Trump's decision removes voluntary U.S. targets to reduce emissions, which were set by Obama.

And while this could see some companies take advantage of more lenient environmental restrictions under his tenure, the fact that many of America's biggest companies, which have a significant influence on the U.S. economy, are serious about climate change could have a positive environmental impact going forward.

It's galvanizing cities and states

As we say above, the Paris Agreement was a series of voluntary commitments to reducing emissions, but now that the U.S. is no longer pursuing these emissions targets at the federal level, it doesn't stop governments from doing so at the state and local level.

In the wake of Trump's decision, the states of California, Washington and New York formed a coalition committed to upholding the Paris accord, which has since been joined by 10 more states (including Minnesota). Between them, more than 30 percent of U.S. carbon emissions come from these states.

In Minnesota, although he said the decision to withdraw was "damaging," Gov. Mark Dayton said his state would continue to pursue its aggressive strategy to reduce carbon and other greenhouse gas emissions.

A similar coalition has been springing up at city-level as well, with St. Paul Mayor Chris Coleman and Minneapolis Mayor Betsy Hodges among the mayors of 82 cities that as of Friday had pledged to uphold the spirit of the Paris Agreement.

The White House is actively encouraging this, with spokesman Sean Spicer saying on Friday, according to the Mail Online: "We believe in states' rights and so, if a locality, municipality or a state wants to enact a policy that their voters, or their citizens believe in, then that's what they should do."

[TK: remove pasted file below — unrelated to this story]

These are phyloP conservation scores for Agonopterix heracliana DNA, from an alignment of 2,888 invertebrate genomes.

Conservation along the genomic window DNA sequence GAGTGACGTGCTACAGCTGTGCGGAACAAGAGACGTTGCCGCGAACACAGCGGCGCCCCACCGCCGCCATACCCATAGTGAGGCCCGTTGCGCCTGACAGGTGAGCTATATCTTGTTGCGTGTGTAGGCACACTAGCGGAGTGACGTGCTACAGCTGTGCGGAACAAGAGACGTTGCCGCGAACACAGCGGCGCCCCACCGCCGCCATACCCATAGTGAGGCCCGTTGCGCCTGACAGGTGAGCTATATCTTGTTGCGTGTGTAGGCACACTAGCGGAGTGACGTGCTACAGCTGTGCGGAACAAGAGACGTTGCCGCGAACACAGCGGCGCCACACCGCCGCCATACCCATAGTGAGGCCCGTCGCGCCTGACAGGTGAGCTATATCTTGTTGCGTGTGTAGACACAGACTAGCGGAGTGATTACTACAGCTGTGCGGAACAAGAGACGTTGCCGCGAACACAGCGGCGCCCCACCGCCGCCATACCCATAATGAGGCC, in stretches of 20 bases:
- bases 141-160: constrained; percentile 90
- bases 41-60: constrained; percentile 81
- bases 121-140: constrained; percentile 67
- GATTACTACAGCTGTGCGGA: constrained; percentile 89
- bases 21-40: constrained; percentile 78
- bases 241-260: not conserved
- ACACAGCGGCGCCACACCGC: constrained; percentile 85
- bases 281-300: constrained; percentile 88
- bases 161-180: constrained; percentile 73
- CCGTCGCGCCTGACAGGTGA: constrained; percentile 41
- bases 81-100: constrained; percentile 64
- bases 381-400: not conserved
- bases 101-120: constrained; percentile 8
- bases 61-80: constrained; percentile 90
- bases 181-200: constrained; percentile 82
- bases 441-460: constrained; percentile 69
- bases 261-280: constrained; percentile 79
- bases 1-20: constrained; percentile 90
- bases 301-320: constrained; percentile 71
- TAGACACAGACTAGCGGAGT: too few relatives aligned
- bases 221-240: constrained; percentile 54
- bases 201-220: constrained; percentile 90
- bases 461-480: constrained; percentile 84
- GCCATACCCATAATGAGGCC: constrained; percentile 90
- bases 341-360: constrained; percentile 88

In his speech, Trump said he'll look to ensure "America remains the world’s leader on environmental issues" and he might not be wrong, at least if the states and cities have anything to do with it.

People are talking about climate

In the U.S., the majority of citizens believe in climate change and approve of environment regulations like, say, the restriction of CO2 emissions from coal plants, as the New York Times reports.

But in large swathes of the U.S. – namely the Midwest and the South – climate change isn't something people really discuss. It's a much bigger topic in the West, where the impact of changing climate is more pronounced.

The potential for catastrophe caused by rising temperatures is a conversation the world needs to be having and the U.S.'s withdrawal is possibly the most talked about the Paris Agreement has been since it was first signed in late 2015.

At the global level, the decision has prompted a reaffirmation to work towards reducing emissions from other major nations – including world's biggest polluter, China, and the 28 member states of the world's biggest trading bloc, the European Union.

If climate change becomes a topic more important to citizens around the world, then there's a greater chance that those in positions of power to influence global climate policy will take a greater interest in these concerns.